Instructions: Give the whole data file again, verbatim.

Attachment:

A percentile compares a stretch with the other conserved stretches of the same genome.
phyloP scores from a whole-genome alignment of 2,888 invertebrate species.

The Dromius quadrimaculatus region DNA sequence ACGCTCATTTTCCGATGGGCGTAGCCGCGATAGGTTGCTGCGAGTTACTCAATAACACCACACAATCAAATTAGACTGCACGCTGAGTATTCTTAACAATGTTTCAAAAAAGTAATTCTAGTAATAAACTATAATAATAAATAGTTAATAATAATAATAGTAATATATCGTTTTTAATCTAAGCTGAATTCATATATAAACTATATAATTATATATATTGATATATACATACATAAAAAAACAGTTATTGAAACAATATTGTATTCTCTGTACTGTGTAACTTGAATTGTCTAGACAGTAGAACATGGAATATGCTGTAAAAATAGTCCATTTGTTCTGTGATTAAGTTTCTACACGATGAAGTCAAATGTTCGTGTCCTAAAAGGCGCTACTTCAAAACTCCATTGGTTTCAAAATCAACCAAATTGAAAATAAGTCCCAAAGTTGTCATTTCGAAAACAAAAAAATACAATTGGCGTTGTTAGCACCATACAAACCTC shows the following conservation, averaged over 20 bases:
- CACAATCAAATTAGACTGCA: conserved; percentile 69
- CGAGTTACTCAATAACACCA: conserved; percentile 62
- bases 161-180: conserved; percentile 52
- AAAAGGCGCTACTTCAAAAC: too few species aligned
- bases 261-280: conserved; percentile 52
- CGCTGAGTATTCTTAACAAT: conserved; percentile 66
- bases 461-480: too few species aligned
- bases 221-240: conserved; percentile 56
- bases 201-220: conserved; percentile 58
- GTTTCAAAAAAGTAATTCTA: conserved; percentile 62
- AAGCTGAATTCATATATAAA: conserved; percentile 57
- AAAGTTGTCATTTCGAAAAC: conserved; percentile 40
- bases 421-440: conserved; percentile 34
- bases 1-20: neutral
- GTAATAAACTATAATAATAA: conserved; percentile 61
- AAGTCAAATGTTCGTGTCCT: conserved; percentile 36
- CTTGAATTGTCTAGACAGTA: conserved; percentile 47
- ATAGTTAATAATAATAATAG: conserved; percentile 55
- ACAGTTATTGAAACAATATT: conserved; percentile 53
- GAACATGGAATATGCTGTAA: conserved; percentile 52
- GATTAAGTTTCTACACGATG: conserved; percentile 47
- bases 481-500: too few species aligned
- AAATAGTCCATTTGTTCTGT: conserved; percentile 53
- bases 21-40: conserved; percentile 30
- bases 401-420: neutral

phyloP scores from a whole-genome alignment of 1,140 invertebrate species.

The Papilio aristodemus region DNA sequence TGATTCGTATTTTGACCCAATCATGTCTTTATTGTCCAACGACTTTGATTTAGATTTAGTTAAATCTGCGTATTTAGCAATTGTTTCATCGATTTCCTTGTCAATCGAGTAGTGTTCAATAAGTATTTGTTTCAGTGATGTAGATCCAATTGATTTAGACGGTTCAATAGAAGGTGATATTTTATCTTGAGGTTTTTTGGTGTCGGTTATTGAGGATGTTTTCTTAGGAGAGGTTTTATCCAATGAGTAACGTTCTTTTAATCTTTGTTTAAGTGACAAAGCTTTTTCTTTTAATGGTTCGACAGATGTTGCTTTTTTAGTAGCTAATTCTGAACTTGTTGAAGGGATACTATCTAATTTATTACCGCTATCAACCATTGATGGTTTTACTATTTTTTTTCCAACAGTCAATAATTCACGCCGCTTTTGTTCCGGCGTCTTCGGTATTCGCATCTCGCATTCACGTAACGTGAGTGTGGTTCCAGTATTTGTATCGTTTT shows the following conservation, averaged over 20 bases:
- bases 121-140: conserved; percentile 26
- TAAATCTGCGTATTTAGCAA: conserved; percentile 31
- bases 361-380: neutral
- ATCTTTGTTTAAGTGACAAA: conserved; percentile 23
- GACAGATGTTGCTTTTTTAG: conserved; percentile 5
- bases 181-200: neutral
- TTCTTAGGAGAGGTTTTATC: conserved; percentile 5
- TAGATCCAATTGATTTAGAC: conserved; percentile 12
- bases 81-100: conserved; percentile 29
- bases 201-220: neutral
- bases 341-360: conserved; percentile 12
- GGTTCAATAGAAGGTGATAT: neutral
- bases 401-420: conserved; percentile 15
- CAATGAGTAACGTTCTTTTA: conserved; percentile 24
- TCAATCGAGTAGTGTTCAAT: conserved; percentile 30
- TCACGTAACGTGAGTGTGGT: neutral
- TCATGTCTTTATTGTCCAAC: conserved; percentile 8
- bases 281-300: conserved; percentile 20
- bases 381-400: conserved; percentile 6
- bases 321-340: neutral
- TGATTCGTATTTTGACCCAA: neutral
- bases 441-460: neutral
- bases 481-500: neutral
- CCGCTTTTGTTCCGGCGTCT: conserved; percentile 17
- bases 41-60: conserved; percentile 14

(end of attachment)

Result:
A percentile compares a stretch with the other conserved stretches of the same genome.
phyloP scores from a whole-genome alignment of 2,888 invertebrate species.

The Dromius quadrimaculatus region DNA sequence ACGCTCATTTTCCGATGGGCGTAGCCGCGATAGGTTGCTGCGAGTTACTCAATAACACCACACAATCAAATTAGACTGCACGCTGAGTATTCTTAACAATGTTTCAAAAAAGTAATTCTAGTAATAAACTATAATAATAAATAGTTAATAATAATAATAGTAATATATCGTTTTTAATCTAAGCTGAATTCATATATAAACTATATAATTATATATATTGATATATACATACATAAAAAAACAGTTATTGAAACAATATTGTATTCTCTGTACTGTGTAACTTGAATTGTCTAGACAGTAGAACATGGAATATGCTGTAAAAATAGTCCATTTGTTCTGTGATTAAGTTTCTACACGATGAAGTCAAATGTTCGTGTCCTAAAAGGCGCTACTTCAAAACTCCATTGGTTTCAAAATCAACCAAATTGAAAATAAGTCCCAAAGTTGTCATTTCGAAAACAAAAAAATACAATTGGCGTTGTTAGCACCATACAAACCTC shows the following conservation, averaged over 20 bases:
- CACAATCAAATTAGACTGCA: conserved; percentile 69
- CGAGTTACTCAATAACACCA: conserved; percentile 62
- bases 161-180: conserved; percentile 52
- AAAAGGCGCTACTTCAAAAC: too few species aligned
- bases 261-280: conserved; percentile 52
- CGCTGAGTATTCTTAACAAT: conserved; percentile 66
- bases 461-480: too few species aligned
- bases 221-240: conserved; percentile 56
- bases 201-220: conserved; percentile 58
- GTTTCAAAAAAGTAATTCTA: conserved; percentile 62
- AAGCTGAATTCATATATAAA: conserved; percentile 57
- AAAGTTGTCATTTCGAAAAC: conserved; percentile 40
- bases 421-440: conserved; percentile 34
- bases 1-20: neutral
- GTAATAAACTATAATAATAA: conserved; percentile 61
- AAGTCAAATGTTCGTGTCCT: conserved; percentile 36
- CTTGAATTGTCTAGACAGTA: conserved; percentile 47
- ATAGTTAATAATAATAATAG: conserved; percentile 55
- ACAGTTATTGAAACAATATT: conserved; percentile 53
- GAACATGGAATATGCTGTAA: conserved; percentile 52
- GATTAAGTTTCTACACGATG: conserved; percentile 47
- bases 481-500: too few species aligned
- AAATAGTCCATTTGTTCTGT: conserved; percentile 53
- bases 21-40: conserved; percentile 30
- bases 401-420: neutral

phyloP scores from a whole-genome alignment of 1,140 invertebrate species.

The Papilio aristodemus region DNA sequence TGATTCGTATTTTGACCCAATCATGTCTTTATTGTCCAACGACTTTGATTTAGATTTAGTTAAATCTGCGTATTTAGCAATTGTTTCATCGATTTCCTTGTCAATCGAGTAGTGTTCAATAAGTATTTGTTTCAGTGATGTAGATCCAATTGATTTAGACGGTTCAATAGAAGGTGATATTTTATCTTGAGGTTTTTTGGTGTCGGTTATTGAGGATGTTTTCTTAGGAGAGGTTTTATCCAATGAGTAACGTTCTTTTAATCTTTGTTTAAGTGACAAAGCTTTTTCTTTTAATGGTTCGACAGATGTTGCTTTTTTAGTAGCTAATTCTGAACTTGTTGAAGGGATACTATCTAATTTATTACCGCTATCAACCATTGATGGTTTTACTATTTTTTTTCCAACAGTCAATAATTCACGCCGCTTTTGTTCCGGCGTCTTCGGTATTCGCATCTCGCATTCACGTAACGTGAGTGTGGTTCCAGTATTTGTATCGTTTT shows the following conservation, averaged over 20 bases:
- bases 121-140: conserved; percentile 26
- TAAATCTGCGTATTTAGCAA: conserved; percentile 31
- bases 361-380: neutral
- ATCTTTGTTTAAGTGACAAA: conserved; percentile 23
- GACAGATGTTGCTTTTTTAG: conserved; percentile 5
- bases 181-200: neutral
- TTCTTAGGAGAGGTTTTATC: conserved; percentile 5
- TAGATCCAATTGATTTAGAC: conserved; percentile 12
- bases 81-100: conserved; percentile 29
- bases 201-220: neutral
- bases 341-360: conserved; percentile 12
- GGTTCAATAGAAGGTGATAT: neutral
- bases 401-420: conserved; percentile 15
- CAATGAGTAACGTTCTTTTA: conserved; percentile 24
- TCAATCGAGTAGTGTTCAAT: conserved; percentile 30
- TCACGTAACGTGAGTGTGGT: neutral
- TCATGTCTTTATTGTCCAAC: conserved; percentile 8
- bases 281-300: conserved; percentile 20
- bases 381-400: conserved; percentile 6
- bases 321-340: neutral
- TGATTCGTATTTTGACCCAA: neutral
- bases 441-460: neutral
- bases 481-500: neutral
- CCGCTTTTGTTCCGGCGTCT: conserved; percentile 17
- bases 41-60: conserved; percentile 14